@ Nick: I understand the sentiment, but I feel that Maestrale and, by extension, Maestrale Baby are not traditional calligraphy fonts. I've heard it described as a calligraphy/serif hybrid, and even that is probably too prescriptive. I see them much closer to the carolingian minuscule and uncial rather than to, say, Spencerian script.

    In fact, I find Maestrale the most beautiful when it eschews caps entirely, as in the signature above. Originally, I made its caps at x-height so they could be interspersed freely with the lowercase. In Baby, I've now declared these as smallcaps and added some slightly bigger actual caps, which allows it to function well even in longer texts (such as the Human Rights text included in the PDF sample). I hadn't planned that, but I like how it turned out.

    In short, I'd rather further explore the genre-defying area between minuscule and serif font than turn this into something mainstream... as an amateur, I'd have a hard time competing in a mainstream genre, but I might just have the right lack of common wisdom to come up with something original. ;o) Do tell me if I'm painting myself into a corner, though.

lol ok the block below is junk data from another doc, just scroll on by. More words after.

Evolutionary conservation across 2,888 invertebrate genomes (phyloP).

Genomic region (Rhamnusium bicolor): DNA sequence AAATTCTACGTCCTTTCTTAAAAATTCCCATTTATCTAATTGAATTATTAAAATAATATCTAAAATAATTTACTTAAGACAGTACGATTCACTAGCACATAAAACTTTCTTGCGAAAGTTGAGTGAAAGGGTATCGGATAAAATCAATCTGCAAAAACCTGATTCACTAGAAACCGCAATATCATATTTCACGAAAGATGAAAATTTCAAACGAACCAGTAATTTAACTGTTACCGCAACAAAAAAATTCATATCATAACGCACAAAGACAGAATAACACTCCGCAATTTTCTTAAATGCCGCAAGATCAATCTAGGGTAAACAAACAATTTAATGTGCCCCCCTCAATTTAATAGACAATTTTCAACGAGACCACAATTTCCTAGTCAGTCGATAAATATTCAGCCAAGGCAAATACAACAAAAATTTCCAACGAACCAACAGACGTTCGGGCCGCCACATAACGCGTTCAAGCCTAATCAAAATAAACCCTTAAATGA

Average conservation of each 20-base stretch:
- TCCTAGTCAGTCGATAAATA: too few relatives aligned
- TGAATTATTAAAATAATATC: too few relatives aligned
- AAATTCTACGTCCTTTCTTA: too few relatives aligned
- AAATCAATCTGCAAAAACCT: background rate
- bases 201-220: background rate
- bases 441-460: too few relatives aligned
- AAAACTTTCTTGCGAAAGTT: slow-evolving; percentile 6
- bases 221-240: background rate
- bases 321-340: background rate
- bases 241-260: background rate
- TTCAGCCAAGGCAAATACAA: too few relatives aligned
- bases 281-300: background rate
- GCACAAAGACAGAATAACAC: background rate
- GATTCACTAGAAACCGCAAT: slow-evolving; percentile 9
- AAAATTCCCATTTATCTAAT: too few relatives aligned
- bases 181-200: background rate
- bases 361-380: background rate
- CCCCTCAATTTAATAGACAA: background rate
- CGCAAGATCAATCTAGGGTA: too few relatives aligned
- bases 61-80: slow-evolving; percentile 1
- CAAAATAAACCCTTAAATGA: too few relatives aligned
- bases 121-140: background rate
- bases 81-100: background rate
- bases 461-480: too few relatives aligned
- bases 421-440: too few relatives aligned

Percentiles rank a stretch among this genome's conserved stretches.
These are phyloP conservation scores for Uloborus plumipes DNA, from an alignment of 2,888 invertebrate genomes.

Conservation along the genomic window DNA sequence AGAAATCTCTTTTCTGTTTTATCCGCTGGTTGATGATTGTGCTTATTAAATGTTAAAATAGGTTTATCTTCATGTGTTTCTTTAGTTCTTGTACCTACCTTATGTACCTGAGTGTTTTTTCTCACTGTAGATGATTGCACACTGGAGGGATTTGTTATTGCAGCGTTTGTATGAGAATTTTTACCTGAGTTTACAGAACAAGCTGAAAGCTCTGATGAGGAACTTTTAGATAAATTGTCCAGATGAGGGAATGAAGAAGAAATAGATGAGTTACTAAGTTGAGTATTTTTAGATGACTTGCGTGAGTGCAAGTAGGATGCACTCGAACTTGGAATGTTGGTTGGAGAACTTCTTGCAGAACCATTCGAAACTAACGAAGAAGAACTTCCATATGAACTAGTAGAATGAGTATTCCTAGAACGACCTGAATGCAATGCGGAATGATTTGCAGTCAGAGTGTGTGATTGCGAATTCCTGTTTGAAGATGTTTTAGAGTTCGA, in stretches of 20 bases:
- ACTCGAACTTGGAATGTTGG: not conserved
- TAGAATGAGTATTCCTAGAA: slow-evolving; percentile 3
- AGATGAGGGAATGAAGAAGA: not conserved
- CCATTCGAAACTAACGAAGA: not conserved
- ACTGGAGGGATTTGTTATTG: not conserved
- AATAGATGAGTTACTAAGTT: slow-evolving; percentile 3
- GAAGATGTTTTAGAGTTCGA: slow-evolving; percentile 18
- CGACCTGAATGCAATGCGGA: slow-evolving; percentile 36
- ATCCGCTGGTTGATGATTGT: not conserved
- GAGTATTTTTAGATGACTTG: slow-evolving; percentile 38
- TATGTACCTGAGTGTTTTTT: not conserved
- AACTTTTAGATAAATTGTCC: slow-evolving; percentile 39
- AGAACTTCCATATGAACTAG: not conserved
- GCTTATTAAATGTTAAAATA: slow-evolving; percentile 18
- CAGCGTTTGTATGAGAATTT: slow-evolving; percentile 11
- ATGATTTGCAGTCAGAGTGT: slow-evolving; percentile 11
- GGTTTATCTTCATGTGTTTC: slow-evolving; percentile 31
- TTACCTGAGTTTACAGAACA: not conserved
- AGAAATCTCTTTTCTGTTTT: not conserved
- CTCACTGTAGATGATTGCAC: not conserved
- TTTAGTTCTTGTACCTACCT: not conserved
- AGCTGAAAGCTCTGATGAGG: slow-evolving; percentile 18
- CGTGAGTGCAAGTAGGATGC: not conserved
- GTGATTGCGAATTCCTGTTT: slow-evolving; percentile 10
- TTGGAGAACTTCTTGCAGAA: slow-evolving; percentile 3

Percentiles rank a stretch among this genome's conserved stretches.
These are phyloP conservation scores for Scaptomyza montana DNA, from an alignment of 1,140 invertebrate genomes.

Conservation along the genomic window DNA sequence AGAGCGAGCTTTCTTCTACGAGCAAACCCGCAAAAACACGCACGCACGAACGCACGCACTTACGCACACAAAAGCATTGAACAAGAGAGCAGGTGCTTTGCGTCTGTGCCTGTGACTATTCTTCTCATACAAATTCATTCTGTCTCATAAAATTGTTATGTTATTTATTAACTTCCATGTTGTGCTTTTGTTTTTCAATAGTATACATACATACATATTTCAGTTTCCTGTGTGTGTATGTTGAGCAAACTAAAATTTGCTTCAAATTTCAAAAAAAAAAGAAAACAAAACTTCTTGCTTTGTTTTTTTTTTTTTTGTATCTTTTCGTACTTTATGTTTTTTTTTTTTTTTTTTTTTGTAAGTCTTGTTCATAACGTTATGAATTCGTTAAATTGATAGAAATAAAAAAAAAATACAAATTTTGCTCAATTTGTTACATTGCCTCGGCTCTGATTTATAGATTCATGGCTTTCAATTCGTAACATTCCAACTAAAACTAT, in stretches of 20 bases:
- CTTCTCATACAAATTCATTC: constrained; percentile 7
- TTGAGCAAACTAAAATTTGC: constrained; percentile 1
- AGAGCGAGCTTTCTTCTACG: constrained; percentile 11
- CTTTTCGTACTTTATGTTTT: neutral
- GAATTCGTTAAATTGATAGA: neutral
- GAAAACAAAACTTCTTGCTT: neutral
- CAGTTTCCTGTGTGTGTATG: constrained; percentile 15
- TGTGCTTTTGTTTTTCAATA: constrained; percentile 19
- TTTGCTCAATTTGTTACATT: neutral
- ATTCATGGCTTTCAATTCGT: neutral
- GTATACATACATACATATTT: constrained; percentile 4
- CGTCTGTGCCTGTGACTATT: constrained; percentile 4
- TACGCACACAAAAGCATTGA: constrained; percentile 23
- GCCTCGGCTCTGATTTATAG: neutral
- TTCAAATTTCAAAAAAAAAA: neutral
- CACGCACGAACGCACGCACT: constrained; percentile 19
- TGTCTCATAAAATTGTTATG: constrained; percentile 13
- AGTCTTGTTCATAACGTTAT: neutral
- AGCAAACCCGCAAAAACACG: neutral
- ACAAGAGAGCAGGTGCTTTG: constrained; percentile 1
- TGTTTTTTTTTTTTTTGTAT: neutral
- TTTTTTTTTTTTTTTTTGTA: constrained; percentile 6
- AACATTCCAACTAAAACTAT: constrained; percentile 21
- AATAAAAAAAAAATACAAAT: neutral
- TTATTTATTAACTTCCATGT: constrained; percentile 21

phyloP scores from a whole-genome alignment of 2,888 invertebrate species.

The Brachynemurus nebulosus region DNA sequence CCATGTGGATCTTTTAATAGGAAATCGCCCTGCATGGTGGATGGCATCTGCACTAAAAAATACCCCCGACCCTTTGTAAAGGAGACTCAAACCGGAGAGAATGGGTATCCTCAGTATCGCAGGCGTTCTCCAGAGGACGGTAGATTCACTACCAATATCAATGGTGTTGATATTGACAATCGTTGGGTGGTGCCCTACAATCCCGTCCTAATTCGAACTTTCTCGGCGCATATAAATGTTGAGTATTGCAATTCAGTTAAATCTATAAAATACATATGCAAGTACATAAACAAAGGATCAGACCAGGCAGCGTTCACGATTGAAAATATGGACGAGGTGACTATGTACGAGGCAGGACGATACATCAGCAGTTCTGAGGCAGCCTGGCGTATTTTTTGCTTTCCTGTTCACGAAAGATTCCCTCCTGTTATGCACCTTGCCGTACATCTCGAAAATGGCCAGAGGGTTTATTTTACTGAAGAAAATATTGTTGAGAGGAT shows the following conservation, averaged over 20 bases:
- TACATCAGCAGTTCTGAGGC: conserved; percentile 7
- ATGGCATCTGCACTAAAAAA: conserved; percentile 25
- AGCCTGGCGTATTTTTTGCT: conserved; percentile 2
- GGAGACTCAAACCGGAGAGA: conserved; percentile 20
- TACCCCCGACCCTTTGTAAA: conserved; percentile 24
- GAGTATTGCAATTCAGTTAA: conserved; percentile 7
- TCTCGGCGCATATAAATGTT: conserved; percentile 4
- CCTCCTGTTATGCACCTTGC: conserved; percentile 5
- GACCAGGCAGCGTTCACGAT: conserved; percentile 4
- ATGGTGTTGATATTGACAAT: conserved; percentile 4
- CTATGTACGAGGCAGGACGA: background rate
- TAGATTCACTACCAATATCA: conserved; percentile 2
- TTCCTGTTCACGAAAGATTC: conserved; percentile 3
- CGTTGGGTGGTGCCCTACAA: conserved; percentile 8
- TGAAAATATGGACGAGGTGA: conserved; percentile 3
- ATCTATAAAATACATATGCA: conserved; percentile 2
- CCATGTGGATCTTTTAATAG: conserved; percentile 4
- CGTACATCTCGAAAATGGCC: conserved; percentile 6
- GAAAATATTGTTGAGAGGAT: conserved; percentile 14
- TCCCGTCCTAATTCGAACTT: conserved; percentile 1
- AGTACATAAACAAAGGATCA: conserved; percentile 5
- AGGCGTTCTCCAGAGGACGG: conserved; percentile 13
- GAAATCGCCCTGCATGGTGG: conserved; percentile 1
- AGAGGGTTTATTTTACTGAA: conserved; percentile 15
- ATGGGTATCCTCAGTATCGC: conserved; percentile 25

@ James: I already have an alternate form of the |e|, as seen in the word "little" on the pink poster (along with the single-story |a|). Looking at my samples, I agree with you that the spur seems a bit out of place, especially at smaller sizes. I think I'm going to keep the spurred |e| as the default shape in the Pro version of Maestrale, which is made for big sizes, and adopt the more versatile unspurred |e| as the default in Baby.

    Incidentally, I also just made a script-style alternate for |k|, which currently looks very serify. I'm thinking of making it the default cut in Baby.

    image
    image
  • Michael ClarkMichael Clark Posts: 101
    edited February 2013
    To be honest Christian, I think you need to decide whether it is going to be calligraphic or not. At present it is "sporadically" calligraphic and that makes it disconcerting and quirky to me. Not sure that it is cohesive. And I would totally rethink the s.